A research team at the Korea Brain Research Institute discovered, for the first time, an increased specific expression of the Ube2h gene in the blood of people living with Alzheimer's.
A new study published in International Journal of Molecular Sciences (IJMS) links certain enzymes with degenerative brain diseases, which could mean scientists and drugmakers now have a new biomarker for the diagnosis of Alzheimer’s and dementia.
To maintain homeostasis, our body continually creates and breaks down protein. Once the proteins in a cell reach the end of their lifespan, a small protein called ubiquitin attaches to them and, in a process called ubiquitination, they are broken down. If something goes awry during this protein degradation process, extra proteins accumulate inside our cells, leading to cancer and other diseases.
A Korean research team discovered that one of the enzymes critical to this degradation of protein cells, an enzyme called E2, is over-expressed in both people and mice with Alzheimer’s. That led them to the consistent increased expression of Ube2h.
Scientists studied the impact on known biomarkers, such as the tau protein, when Ube2h was suppressed, and their findings suggest that Ube2h is able to regulate the expression of Alzheimer’s-related proteins.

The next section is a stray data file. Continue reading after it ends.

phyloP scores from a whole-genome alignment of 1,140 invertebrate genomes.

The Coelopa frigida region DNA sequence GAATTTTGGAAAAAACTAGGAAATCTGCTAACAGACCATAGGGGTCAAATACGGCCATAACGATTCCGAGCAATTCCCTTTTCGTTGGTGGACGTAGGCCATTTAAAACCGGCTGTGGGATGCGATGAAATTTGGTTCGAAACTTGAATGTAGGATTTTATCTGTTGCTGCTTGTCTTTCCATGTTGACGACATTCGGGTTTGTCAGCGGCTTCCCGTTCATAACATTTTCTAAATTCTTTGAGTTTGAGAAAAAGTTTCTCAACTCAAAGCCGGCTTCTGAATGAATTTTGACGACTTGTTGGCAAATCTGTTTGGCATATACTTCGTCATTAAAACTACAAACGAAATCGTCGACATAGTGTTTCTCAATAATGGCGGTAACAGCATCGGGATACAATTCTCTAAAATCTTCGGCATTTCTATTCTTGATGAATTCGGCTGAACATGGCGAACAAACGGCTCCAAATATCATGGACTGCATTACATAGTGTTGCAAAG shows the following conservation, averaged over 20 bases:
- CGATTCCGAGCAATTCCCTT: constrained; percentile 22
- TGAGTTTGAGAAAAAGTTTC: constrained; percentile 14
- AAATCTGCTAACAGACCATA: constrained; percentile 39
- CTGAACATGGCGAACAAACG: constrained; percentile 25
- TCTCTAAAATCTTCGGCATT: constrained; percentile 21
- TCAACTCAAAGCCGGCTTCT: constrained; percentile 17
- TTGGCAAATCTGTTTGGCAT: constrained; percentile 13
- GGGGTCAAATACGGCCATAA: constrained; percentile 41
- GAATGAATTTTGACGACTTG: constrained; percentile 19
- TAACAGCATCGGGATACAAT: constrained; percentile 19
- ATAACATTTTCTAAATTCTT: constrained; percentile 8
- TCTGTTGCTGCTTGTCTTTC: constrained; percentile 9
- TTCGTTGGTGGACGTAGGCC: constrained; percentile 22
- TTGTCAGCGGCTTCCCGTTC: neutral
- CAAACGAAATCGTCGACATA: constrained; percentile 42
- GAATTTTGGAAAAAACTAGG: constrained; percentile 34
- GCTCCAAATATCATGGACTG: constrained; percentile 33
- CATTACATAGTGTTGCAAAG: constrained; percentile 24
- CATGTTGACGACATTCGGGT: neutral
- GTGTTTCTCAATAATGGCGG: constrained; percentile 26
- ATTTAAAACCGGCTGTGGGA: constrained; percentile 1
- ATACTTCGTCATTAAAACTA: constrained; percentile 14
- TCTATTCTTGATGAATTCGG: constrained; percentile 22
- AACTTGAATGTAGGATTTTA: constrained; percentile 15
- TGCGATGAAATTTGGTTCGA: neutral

Now, the researchers say, Ube2h should be studied further as a possible new diagnostic indicator, and thereby, a possible new route to an Alzheimer’s cure.
“We are working to discover Alzheimer’s Disease-specific genes using next-generation sequencing (NGS) and to make use of such findings by establishing a big data set,” said Dr. Jae-Yeol Joo, a senior researcher at KBRI. “For the research community, we will provide a platform for follow-up research. For industry, we hope our technology can be applied to ensure the quick and precise diagnosis and treatment of dementia.”
A patent has been filed for an Alzheimer’s diagnosis and treatment method that would center on the detection of the Ube2h gene. Next steps for the team include transferring this technology to companies to help facilitate the development of diagnosis kits that utilize this possible new approach.